Online schooling options vary

By Sam Shriver -

ELIDA — With cases of COVID-19 increasing every day in the region, many parents are considering keeping their children at home instead of sending them to school.

Some schools have already started signing up students for the online option.

Earlier this week, the Ohio Education Association called for any school or campus building located in a county designated as Level 4 (purple) or Level 3 (red) to remain closed to in-person instruction. Allen and Hardin counties are currently listed as Level 3 under the Ohio Public Health Advisory System.

Also this week, the largest public school district in the state, Columbus City Schools, announced its schools will start entirely online and lasting until at least Oct. 27.

Melissa Karcz is one of those parents who wants her freshman to do her studies online but is disappointed with the course offerings at Elida schools.

“My daughter signed up to take all advanced classes (which aren’t offered online now). All students should be given the same learning opportunities. No parent should have to choose between their child’s health and safety and their education,” Karcz said.

She believes there is a viable solution.

“A simple solution would be, with today’s technology, to Zoom into the advanced class live. My daughter wants to earn her Honors Diploma,” Karcz said.

Karcz is against children wearing masks in class, despite a statewide mandate for children over the age of 10, and she wrote to Elida Superintendent Joel Mengerink about her concerns.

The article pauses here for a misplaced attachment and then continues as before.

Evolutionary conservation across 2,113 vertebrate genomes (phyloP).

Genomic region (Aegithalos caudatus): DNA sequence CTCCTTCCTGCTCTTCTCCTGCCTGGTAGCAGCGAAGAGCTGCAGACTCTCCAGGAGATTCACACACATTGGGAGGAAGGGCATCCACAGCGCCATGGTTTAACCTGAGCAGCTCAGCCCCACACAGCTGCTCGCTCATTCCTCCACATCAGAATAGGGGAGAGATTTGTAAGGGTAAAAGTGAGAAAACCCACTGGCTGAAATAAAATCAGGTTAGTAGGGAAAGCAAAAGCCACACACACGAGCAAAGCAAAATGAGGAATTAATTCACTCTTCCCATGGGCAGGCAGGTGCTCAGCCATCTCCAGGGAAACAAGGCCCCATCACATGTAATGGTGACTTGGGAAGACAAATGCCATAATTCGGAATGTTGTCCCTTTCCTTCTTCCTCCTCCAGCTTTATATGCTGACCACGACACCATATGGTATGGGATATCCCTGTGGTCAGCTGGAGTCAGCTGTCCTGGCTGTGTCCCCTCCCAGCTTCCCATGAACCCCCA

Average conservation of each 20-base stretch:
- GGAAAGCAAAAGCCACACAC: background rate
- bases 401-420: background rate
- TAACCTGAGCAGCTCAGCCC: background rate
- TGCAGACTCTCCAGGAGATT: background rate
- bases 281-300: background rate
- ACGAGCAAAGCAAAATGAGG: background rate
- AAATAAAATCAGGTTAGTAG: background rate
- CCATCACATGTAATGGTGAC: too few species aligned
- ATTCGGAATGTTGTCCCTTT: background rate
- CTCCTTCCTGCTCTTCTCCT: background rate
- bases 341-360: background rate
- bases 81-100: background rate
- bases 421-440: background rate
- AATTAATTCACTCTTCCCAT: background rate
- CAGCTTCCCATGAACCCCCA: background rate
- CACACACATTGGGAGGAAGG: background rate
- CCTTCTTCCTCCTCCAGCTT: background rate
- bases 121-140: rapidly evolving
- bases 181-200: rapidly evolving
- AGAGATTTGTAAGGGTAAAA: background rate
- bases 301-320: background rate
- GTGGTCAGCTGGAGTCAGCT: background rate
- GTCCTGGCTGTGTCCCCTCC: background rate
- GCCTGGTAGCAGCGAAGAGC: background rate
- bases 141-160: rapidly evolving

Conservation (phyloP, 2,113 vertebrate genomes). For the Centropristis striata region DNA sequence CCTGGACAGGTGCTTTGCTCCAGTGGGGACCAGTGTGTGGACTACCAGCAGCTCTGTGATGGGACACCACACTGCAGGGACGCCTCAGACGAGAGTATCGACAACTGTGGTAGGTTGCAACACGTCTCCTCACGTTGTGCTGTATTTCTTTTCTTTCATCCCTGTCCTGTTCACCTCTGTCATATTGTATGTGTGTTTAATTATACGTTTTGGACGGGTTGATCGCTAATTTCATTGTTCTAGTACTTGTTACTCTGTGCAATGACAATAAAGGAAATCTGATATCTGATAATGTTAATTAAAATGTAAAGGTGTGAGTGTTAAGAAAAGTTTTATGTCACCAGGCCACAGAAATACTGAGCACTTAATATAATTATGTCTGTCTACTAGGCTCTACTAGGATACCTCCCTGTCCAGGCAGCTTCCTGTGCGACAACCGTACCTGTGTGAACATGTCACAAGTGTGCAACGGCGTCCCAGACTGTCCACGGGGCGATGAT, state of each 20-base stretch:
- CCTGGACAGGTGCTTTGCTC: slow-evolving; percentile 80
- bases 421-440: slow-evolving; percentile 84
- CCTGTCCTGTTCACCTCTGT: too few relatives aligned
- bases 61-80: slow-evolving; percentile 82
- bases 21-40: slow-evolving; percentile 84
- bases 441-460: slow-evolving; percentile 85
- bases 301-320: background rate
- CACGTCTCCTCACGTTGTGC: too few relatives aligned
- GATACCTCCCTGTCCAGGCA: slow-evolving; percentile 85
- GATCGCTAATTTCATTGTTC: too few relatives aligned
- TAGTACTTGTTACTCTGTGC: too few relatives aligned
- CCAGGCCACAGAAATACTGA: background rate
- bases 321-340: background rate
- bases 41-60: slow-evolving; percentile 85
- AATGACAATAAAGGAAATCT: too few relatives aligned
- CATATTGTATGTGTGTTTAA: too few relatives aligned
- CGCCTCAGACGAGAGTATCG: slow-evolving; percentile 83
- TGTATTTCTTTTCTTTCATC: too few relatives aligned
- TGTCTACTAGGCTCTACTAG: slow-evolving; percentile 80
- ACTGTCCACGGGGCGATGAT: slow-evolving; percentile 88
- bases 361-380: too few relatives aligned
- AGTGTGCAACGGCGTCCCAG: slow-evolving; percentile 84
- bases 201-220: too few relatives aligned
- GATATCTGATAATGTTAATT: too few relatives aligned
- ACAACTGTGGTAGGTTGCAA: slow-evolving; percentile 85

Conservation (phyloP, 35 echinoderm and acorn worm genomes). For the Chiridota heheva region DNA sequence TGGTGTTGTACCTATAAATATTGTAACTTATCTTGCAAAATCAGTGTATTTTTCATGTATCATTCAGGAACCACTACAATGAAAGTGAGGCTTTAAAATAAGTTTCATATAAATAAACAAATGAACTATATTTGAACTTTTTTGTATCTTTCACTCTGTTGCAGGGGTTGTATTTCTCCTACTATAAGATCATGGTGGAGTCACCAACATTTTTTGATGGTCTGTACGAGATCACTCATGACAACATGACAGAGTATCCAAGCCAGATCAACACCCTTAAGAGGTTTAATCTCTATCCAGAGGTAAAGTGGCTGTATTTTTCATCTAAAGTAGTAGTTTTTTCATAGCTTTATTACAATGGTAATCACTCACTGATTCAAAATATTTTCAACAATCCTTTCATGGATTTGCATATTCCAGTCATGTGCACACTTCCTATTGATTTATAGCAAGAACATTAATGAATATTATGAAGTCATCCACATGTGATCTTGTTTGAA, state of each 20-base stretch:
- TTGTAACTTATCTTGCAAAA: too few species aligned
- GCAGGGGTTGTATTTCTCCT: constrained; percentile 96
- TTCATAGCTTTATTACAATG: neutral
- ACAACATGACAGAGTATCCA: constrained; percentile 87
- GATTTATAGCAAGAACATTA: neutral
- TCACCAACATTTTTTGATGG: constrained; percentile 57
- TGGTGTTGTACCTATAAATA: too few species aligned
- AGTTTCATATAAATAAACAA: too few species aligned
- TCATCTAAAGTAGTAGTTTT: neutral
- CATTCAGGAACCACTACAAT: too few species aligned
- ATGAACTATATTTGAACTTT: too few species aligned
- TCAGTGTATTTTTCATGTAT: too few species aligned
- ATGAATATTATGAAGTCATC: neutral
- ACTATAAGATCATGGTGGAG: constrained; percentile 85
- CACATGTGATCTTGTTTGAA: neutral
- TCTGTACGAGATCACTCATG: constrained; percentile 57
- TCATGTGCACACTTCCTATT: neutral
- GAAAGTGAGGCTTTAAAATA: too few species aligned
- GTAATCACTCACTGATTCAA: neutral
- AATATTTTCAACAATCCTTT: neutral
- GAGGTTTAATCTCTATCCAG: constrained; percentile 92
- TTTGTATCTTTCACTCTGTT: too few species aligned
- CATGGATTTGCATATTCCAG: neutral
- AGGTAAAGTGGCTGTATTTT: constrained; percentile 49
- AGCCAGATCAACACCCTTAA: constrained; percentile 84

“I have read so many articles and seen so many videos from doctors and scientists saying masks are not healthy,” Karcz said. “Masks reduce your oxygen level and weaken your immune system. I am also concerned for children that have asthma, anxiety and many other health conditions where they should not be masked. I have read articles where children are passing out.”

Mengerink says offering the advanced courses online isn’t a viable solution.

“Those students wanting advanced or AP classes remotely make up less than 5% of course requests. Online advanced courses do not offer the same type of rigor and accountability as in-person classes,” Mengerink said. “At this point, we would need to hire six new teachers to offer all of our advanced courses online remotely. That just is not fiscally possible when the district was recently cut $480,000, and we are going to be operating in the red this year, all the while still waiting to hear what kind of a funding cut we are going to take from the government.”

Some parents backed an online petition drive on to push back the start of Elida schools to the normal start time to work some of these issues out. Right now school is scheduled to start Aug. 11, two weeks earlier than normal.

The petition, “Don’t Open Elida Local Schools Until It’s Safe,” was started by 18-year-old Alison Campbell, a Type 1 diabetic who is a senior at Elida High School. So far, she’s gathered more than 390 signatures which she hopes to present to the Elida school board at its Aug. 4 meeting.

The deadline to sign up for online schooling at Elida is Aug. 3.